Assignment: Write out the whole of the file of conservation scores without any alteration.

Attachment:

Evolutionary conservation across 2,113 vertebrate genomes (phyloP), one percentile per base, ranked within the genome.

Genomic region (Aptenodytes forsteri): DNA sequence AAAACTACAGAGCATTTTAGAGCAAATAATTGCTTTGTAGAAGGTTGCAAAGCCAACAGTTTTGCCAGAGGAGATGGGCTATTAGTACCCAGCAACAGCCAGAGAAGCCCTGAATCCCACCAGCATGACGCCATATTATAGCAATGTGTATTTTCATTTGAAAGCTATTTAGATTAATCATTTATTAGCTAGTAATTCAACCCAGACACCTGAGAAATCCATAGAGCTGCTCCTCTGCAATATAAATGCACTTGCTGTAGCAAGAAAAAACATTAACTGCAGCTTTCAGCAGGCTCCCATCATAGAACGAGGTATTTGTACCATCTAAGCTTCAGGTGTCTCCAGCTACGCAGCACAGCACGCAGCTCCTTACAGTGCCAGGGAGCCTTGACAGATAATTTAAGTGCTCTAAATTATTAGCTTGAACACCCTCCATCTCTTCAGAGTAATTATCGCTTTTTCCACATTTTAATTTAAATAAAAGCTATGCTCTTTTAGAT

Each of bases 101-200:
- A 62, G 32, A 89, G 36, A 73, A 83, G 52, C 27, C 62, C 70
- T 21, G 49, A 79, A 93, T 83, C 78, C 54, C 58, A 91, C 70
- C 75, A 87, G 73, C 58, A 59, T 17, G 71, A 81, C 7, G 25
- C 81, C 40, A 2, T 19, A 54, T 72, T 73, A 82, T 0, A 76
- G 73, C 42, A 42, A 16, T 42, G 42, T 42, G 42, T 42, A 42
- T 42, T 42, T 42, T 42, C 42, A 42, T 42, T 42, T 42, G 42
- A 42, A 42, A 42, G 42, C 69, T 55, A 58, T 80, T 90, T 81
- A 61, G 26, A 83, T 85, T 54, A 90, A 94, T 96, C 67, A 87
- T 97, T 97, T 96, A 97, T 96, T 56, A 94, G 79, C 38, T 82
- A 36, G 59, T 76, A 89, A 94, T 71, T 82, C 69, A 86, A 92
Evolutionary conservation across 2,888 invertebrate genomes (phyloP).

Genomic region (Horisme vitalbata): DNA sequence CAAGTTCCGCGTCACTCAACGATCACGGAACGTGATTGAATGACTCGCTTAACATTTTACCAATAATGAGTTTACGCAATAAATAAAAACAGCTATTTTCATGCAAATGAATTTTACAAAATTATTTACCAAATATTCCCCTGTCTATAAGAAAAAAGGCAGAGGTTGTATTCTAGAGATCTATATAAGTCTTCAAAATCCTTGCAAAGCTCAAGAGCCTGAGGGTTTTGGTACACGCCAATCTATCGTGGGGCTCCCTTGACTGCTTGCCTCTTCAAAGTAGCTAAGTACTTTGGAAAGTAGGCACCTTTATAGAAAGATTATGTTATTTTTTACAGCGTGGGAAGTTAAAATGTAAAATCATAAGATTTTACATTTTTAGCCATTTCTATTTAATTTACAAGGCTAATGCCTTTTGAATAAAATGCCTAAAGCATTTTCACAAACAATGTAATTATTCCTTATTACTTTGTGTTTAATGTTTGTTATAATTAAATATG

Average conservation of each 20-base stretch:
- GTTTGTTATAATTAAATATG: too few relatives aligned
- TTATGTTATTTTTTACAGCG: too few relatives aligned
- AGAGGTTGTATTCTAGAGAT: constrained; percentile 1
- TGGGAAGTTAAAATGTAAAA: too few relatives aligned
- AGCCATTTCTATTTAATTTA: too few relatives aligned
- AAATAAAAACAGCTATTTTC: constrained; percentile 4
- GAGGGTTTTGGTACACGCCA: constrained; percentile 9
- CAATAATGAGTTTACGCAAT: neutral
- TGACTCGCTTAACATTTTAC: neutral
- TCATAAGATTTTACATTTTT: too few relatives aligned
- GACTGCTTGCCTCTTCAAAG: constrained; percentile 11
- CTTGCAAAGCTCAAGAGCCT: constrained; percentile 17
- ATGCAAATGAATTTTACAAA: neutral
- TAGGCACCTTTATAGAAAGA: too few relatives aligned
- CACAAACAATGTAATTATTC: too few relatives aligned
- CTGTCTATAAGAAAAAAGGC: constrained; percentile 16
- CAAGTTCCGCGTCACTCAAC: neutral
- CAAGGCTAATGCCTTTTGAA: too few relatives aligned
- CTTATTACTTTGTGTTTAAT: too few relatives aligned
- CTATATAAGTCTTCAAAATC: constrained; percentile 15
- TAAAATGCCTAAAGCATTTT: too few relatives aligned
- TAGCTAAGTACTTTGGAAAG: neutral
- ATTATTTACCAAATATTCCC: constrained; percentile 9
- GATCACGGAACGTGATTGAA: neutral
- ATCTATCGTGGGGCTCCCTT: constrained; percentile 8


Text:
Evolutionary conservation across 2,113 vertebrate genomes (phyloP), one percentile per base, ranked within the genome.

Genomic region (Aptenodytes forsteri): DNA sequence AAAACTACAGAGCATTTTAGAGCAAATAATTGCTTTGTAGAAGGTTGCAAAGCCAACAGTTTTGCCAGAGGAGATGGGCTATTAGTACCCAGCAACAGCCAGAGAAGCCCTGAATCCCACCAGCATGACGCCATATTATAGCAATGTGTATTTTCATTTGAAAGCTATTTAGATTAATCATTTATTAGCTAGTAATTCAACCCAGACACCTGAGAAATCCATAGAGCTGCTCCTCTGCAATATAAATGCACTTGCTGTAGCAAGAAAAAACATTAACTGCAGCTTTCAGCAGGCTCCCATCATAGAACGAGGTATTTGTACCATCTAAGCTTCAGGTGTCTCCAGCTACGCAGCACAGCACGCAGCTCCTTACAGTGCCAGGGAGCCTTGACAGATAATTTAAGTGCTCTAAATTATTAGCTTGAACACCCTCCATCTCTTCAGAGTAATTATCGCTTTTTCCACATTTTAATTTAAATAAAAGCTATGCTCTTTTAGAT

Each of bases 101-200:
- A 62, G 32, A 89, G 36, A 73, A 83, G 52, C 27, C 62, C 70
- T 21, G 49, A 79, A 93, T 83, C 78, C 54, C 58, A 91, C 70
- C 75, A 87, G 73, C 58, A 59, T 17, G 71, A 81, C 7, G 25
- C 81, C 40, A 2, T 19, A 54, T 72, T 73, A 82, T 0, A 76
- G 73, C 42, A 42, A 16, T 42, G 42, T 42, G 42, T 42, A 42
- T 42, T 42, T 42, T 42, C 42, A 42, T 42, T 42, T 42, G 42
- A 42, A 42, A 42, G 42, C 69, T 55, A 58, T 80, T 90, T 81
- A 61, G 26, A 83, T 85, T 54, A 90, A 94, T 96, C 67, A 87
- T 97, T 97, T 96, A 97, T 96, T 56, A 94, G 79, C 38, T 82
- A 36, G 59, T 76, A 89, A 94, T 71, T 82, C 69, A 86, A 92
Evolutionary conservation across 2,888 invertebrate genomes (phyloP).

Genomic region (Horisme vitalbata): DNA sequence CAAGTTCCGCGTCACTCAACGATCACGGAACGTGATTGAATGACTCGCTTAACATTTTACCAATAATGAGTTTACGCAATAAATAAAAACAGCTATTTTCATGCAAATGAATTTTACAAAATTATTTACCAAATATTCCCCTGTCTATAAGAAAAAAGGCAGAGGTTGTATTCTAGAGATCTATATAAGTCTTCAAAATCCTTGCAAAGCTCAAGAGCCTGAGGGTTTTGGTACACGCCAATCTATCGTGGGGCTCCCTTGACTGCTTGCCTCTTCAAAGTAGCTAAGTACTTTGGAAAGTAGGCACCTTTATAGAAAGATTATGTTATTTTTTACAGCGTGGGAAGTTAAAATGTAAAATCATAAGATTTTACATTTTTAGCCATTTCTATTTAATTTACAAGGCTAATGCCTTTTGAATAAAATGCCTAAAGCATTTTCACAAACAATGTAATTATTCCTTATTACTTTGTGTTTAATGTTTGTTATAATTAAATATG

Average conservation of each 20-base stretch:
- GTTTGTTATAATTAAATATG: too few relatives aligned
- TTATGTTATTTTTTACAGCG: too few relatives aligned
- AGAGGTTGTATTCTAGAGAT: constrained; percentile 1
- TGGGAAGTTAAAATGTAAAA: too few relatives aligned
- AGCCATTTCTATTTAATTTA: too few relatives aligned
- AAATAAAAACAGCTATTTTC: constrained; percentile 4
- GAGGGTTTTGGTACACGCCA: constrained; percentile 9
- CAATAATGAGTTTACGCAAT: neutral
- TGACTCGCTTAACATTTTAC: neutral
- TCATAAGATTTTACATTTTT: too few relatives aligned
- GACTGCTTGCCTCTTCAAAG: constrained; percentile 11
- CTTGCAAAGCTCAAGAGCCT: constrained; percentile 17
- ATGCAAATGAATTTTACAAA: neutral
- TAGGCACCTTTATAGAAAGA: too few relatives aligned
- CACAAACAATGTAATTATTC: too few relatives aligned
- CTGTCTATAAGAAAAAAGGC: constrained; percentile 16
- CAAGTTCCGCGTCACTCAAC: neutral
- CAAGGCTAATGCCTTTTGAA: too few relatives aligned
- CTTATTACTTTGTGTTTAAT: too few relatives aligned
- CTATATAAGTCTTCAAAATC: constrained; percentile 15
- TAAAATGCCTAAAGCATTTT: too few relatives aligned
- TAGCTAAGTACTTTGGAAAG: neutral
- ATTATTTACCAAATATTCCC: constrained; percentile 9
- GATCACGGAACGTGATTGAA: neutral
- ATCTATCGTGGGGCTCCCTT: constrained; percentile 8